Posted on Thursday, February 27, 2014 by MMA
Artists’ jobs are to interpret the world around them, so for any topic, subject matter, or holiday, there is bound to be some art made about it. Here is one such piece by Douglas Bourgeois, entitled Blue Christmas, that is especially appropriate this time of year. Curator of the Collection Beth Batton unearthed this example from the Museum’s permanent collection.
“Because the viewer knows it’s Christmas, there is a joyful expectation,” said Batton. “But the title, Blue Christmas, and the body language of the subject offers the possibility that the holidays can also be lonely and melancholy day for some. The experiences are different for each individual.”
We wish you and yours the happiest of holidays, and if you find yourself sprawled out on the bed like the man in Blue Christmas, may it be from overeating or the exhaustion of spending quality time with family and friends.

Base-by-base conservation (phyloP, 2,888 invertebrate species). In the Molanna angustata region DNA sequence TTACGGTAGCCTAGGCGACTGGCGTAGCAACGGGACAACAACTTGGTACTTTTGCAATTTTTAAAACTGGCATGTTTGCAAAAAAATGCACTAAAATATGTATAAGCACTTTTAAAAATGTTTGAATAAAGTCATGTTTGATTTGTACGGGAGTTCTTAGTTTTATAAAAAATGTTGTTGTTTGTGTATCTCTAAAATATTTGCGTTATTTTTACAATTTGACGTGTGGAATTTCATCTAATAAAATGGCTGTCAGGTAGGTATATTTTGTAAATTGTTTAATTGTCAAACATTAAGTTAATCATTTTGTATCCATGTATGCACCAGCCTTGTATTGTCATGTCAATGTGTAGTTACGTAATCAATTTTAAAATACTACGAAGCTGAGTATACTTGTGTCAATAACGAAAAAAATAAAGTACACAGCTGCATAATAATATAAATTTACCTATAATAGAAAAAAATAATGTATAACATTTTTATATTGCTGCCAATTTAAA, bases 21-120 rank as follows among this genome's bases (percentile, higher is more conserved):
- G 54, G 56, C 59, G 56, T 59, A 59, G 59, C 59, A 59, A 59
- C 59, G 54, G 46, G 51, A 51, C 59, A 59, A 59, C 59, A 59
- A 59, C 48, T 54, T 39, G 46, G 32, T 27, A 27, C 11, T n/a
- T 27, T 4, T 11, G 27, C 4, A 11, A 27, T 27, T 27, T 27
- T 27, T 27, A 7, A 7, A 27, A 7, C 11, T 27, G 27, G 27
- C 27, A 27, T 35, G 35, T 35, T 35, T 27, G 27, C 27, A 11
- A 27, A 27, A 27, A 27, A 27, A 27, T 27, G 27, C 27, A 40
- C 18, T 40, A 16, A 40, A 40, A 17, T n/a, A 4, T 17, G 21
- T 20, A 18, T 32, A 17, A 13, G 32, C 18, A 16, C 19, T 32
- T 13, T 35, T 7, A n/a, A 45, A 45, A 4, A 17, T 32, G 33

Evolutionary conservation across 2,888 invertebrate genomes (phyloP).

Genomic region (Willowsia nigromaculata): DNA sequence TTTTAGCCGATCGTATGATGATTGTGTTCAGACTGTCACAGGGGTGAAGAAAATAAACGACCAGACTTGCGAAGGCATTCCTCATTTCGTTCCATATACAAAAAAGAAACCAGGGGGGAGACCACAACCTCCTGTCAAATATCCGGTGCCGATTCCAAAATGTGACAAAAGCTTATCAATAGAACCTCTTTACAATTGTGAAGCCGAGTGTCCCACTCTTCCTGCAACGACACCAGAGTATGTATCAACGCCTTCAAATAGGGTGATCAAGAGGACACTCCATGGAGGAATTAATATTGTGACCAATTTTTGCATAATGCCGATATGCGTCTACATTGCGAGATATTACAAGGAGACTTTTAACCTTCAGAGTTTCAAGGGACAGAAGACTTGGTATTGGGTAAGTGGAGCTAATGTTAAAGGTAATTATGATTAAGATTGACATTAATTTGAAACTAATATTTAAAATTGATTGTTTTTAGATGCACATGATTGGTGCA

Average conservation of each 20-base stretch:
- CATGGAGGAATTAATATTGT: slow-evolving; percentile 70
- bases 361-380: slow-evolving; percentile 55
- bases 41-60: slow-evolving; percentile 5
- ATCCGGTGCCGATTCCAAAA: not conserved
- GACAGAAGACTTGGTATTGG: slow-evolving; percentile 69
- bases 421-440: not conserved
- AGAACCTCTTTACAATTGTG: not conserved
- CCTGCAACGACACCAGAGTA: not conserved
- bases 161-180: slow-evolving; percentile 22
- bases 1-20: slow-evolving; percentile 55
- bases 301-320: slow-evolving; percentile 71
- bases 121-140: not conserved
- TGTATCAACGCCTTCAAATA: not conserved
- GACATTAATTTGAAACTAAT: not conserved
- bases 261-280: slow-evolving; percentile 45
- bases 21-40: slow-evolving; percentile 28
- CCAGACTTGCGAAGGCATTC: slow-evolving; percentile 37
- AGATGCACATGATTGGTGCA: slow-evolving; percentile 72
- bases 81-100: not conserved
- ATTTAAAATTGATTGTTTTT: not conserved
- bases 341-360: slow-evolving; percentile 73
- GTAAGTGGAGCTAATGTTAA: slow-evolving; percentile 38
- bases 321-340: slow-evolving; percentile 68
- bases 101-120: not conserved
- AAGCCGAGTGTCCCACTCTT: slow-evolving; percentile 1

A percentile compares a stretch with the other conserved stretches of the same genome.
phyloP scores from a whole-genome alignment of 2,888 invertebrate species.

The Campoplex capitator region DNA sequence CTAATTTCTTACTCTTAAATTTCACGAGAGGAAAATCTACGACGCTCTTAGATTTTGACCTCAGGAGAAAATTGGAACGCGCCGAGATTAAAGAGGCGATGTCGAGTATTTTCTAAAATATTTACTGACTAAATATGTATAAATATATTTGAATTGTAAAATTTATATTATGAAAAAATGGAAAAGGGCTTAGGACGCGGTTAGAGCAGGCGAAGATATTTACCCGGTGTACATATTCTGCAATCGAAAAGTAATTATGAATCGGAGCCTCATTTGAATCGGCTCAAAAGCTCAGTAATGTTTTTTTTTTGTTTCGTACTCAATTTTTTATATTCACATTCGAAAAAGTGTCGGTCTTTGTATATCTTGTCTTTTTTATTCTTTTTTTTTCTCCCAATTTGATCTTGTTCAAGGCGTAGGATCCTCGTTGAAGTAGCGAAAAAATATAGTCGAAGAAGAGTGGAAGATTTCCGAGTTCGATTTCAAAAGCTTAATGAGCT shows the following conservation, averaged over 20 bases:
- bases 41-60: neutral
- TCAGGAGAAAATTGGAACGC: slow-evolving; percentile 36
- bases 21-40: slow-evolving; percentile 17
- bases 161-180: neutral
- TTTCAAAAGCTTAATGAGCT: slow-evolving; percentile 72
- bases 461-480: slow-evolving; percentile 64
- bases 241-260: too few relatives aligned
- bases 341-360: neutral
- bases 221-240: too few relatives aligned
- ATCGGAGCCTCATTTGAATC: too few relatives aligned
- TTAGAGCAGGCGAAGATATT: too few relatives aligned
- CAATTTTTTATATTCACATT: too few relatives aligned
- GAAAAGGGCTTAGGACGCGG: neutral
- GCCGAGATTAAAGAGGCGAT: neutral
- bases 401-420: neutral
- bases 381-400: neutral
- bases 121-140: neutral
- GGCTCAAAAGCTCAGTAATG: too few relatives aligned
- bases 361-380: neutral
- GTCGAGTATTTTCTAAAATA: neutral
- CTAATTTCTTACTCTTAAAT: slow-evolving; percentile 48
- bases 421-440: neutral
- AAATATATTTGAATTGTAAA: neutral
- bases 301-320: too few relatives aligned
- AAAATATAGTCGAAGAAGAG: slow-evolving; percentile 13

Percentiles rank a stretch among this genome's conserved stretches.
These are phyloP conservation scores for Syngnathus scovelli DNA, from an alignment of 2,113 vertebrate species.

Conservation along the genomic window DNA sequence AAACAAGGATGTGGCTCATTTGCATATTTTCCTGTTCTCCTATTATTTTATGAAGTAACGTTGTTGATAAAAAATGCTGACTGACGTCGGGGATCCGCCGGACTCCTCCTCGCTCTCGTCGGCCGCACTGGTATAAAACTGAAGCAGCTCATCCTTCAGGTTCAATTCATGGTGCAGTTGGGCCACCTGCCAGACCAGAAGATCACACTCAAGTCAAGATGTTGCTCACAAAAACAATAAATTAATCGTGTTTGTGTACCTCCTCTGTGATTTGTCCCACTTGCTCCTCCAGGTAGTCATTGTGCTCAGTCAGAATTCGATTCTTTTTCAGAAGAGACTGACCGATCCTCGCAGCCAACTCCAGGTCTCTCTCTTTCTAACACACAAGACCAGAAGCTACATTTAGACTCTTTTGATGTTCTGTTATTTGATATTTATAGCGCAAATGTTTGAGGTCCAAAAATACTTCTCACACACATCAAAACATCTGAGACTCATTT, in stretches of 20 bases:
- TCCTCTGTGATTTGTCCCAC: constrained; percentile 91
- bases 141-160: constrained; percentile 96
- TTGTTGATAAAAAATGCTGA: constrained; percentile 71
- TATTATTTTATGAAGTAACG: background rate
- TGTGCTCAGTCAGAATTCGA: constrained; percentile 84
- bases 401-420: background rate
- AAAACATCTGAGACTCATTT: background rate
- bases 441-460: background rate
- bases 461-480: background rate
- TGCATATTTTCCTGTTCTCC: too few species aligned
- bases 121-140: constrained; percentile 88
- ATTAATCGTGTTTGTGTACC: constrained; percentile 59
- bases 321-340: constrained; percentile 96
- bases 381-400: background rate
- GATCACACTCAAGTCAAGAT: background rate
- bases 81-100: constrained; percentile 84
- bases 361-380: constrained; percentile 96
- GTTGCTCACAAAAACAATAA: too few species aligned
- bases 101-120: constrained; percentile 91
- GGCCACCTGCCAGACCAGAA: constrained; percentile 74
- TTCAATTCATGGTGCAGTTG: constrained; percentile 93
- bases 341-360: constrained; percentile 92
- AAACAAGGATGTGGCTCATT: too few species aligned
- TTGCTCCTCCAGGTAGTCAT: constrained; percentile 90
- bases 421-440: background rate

Douglas Bourgeois (born 1951), Blue Christmas, 1981. oil on canvas. 14 in. x 14 in. Collection of Mississippi Museum of Art, Jackson. Gift of George Febres...
Posted on Tuesday, December 17, 2013 by MMA
Rosedale musician David Moore at the Museum’s monthly Unburied Treasures program.
The full program featured artwork a pre-Columbian ceramic piece from the Museum’s Collection (gift of Sam Olden), accompanied by the featured book, Mirrors of Clay: Reflections of Ancient Andean Life in Ceramics from the Sam Olden Collection by Yumi Park with introduction by Sam Olden and with photography by Eric Huntington (University Press of Mississippi, 2012). Yumi Park Huntington, Ph.D. discussed her interdisciplinary study of pre-Columbian ceramics and David Moore, guest musician, explained and demonstrated the musical instruments he creates and shared an original composition relative to the historical input from pre-Columbian musical cultures. Funding provided by the National Endowment for the Humanities through the Mississippi Humanities Council. Cost: Free to the public
Posted on Friday, October 18, 2013 by MMA